Sometimes Drupal makes me bang my head on the desk. It can perform all these incredibly complex tasks and support countless technologies but occasionally it's the simple problem that flumuxes it. For a long time I've been banging my head against just such a problem: lets say I want to create a list of content containing different types of content each with an image.
Sometimes you have to do a whole lot of stuff during an update. Sure you could just write a standard hook_update_n() function and try processing 50,000 nodes but if you do you're almost guaranteed to run out of memory or timeout or generally make your web servers unhappy. Luckily you can use Drupal's batch API within your update hook.
It's well known that websites have traffic patterns and that there are those times of the day/week/month/year were traffic predictably increases or decreases. Just like the 405 in LA, or the LIE in New York, or the 75/85 connector in Atlanta, traffic is likely to be pretty light at 2:00am on a Sunday, but travel those same roads 30 hours later and, well, bring a book...
So you've jumped on the responsive design bandwagon? Good for you. You've spent weeks coming up with an awesome content strategy for your site and you've spent countless iterations perfecting your users' experience across devices with different screen sizes and less-than-awesome download speeds. You've even taken ambient light into consideration (who knew?).
By now we have all (hopefully) heard the Drupal mantra "Don't hack core!" Usually this statement is followed by a quip about killing kittens and then a long (and necessary) diatribe about how hacking core makes it more difficult to maintain your site; leads to unexpected behaviors; and makes debugging issues ...um... adventurous. These things are all true. Very, very true.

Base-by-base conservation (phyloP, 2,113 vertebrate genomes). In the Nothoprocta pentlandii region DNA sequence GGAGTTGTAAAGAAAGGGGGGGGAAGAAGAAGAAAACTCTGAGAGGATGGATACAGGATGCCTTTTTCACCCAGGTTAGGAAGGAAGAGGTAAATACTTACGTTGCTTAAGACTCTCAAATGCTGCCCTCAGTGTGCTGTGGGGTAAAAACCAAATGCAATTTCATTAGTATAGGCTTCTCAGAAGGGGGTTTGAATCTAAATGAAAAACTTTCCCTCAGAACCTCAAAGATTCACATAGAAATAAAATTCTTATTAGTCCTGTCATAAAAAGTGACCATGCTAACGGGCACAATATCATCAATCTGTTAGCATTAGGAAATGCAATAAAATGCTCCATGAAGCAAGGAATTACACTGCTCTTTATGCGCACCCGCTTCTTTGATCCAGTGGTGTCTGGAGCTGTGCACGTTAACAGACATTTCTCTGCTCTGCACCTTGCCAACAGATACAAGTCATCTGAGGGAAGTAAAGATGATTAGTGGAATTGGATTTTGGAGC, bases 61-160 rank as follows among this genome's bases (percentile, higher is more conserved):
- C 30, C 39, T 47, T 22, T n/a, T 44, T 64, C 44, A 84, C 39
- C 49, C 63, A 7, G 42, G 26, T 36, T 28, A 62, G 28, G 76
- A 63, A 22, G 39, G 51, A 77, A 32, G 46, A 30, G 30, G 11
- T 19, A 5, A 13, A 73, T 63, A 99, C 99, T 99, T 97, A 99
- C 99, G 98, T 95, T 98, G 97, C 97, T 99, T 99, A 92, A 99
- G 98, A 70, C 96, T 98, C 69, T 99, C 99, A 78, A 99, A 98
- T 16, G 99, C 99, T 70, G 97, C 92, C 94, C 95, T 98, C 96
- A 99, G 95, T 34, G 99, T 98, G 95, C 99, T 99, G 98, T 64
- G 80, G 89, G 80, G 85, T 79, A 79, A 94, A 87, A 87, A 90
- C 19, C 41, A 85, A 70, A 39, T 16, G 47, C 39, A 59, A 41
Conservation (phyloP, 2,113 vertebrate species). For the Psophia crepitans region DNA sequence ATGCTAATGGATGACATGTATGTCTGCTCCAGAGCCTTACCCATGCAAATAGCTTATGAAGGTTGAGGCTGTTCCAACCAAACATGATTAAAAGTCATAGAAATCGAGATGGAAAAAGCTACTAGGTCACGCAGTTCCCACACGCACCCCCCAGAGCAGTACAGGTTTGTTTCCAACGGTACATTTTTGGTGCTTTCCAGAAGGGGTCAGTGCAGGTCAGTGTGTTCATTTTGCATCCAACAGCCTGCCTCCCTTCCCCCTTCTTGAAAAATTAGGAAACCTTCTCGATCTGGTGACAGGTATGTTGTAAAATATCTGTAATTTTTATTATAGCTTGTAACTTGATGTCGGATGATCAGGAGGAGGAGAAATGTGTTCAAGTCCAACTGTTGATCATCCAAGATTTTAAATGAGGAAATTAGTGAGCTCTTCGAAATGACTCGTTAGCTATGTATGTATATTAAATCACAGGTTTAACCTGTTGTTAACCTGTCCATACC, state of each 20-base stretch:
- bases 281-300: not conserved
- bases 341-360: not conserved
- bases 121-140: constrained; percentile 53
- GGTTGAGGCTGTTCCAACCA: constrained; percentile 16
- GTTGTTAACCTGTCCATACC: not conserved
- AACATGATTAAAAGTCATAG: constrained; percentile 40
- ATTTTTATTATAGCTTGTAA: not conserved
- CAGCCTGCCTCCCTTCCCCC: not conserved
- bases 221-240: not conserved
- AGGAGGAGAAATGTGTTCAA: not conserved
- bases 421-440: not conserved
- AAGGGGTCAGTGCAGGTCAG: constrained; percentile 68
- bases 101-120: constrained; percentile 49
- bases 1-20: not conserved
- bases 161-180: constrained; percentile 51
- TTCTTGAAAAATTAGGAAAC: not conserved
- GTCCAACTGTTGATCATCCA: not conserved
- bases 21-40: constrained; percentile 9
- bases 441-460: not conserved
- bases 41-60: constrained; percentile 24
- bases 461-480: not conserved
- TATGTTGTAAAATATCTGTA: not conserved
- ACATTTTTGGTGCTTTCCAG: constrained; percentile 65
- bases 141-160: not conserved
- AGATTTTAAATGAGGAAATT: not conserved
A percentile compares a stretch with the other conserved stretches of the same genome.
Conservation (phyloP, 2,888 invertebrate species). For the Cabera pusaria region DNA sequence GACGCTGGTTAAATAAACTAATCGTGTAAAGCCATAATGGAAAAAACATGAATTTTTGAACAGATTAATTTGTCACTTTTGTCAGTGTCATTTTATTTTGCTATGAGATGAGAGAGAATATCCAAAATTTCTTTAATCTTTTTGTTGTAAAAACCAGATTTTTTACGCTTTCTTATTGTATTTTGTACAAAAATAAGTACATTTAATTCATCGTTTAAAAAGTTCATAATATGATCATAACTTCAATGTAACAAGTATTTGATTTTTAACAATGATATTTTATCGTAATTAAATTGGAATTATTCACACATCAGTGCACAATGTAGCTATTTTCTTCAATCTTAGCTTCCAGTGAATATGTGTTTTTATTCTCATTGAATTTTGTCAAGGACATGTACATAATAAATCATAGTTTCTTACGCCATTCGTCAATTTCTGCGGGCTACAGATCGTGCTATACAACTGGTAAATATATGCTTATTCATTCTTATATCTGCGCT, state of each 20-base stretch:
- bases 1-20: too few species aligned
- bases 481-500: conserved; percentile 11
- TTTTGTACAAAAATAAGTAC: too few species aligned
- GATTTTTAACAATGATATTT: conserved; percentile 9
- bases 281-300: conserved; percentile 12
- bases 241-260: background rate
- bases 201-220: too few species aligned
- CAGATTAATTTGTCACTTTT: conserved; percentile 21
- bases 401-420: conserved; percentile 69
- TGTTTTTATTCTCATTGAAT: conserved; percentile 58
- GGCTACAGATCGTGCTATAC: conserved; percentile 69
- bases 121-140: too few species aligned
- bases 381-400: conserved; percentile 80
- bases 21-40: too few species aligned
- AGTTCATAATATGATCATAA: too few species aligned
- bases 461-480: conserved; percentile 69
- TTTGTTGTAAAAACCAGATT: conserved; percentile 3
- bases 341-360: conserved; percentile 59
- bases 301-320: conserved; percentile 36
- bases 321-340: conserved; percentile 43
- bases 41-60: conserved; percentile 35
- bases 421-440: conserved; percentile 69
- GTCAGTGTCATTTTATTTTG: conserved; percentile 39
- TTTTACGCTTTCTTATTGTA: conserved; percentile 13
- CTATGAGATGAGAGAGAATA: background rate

On nearly every site I have ever worked on there has been one or two settings that I wanted set differently on dev as compared to prod. Of course I could just set the settings locally, however every time I would bring the production database down those settings would be overridden. For example I always want to have the devel module enabled locallay to —ya know— help me devel, but I amost never want it enabled on production. To solve this problem I've written a simple Drush command called "environmnet." Here's how it works…
I used to apply patches from drupal.org by goeing to the issue page where the patch has been posted, downloading the patch to my desktop (or wherever) and then applying it using
git apply /path/to/file.patch. Today I figured out a better way.
Open your favorite terminal application <cough>iterm2</cough> and cd to the git repository to which you want to apply the patch. Then type
What do Google's Doubleclick for Publishers (aka DFP) and Drupal have in common? They each have a zillion different ways to set things up. Read on to see a walkthrough of how you might configure everything to get your display ads going using the DFP module.
Contextual links are a great new feature of Drupal 7. Basically, links are added to various elements of the page to make it easy for site editers to make changes to whatever content they currently see.
It turns out that the Update module that comes with Drupal runs some pretty hefty queries. While trying to debug a crazy mysql error we were seeing on one of the sites I work on (http://drupal.org/node/361563) it occured to me that there is no reason why we should have the update module enabled on our production site at all.
Turning it off on production (while leaving it on on staging) gave the site a nice litte pick-me-up especially after clearing the cache.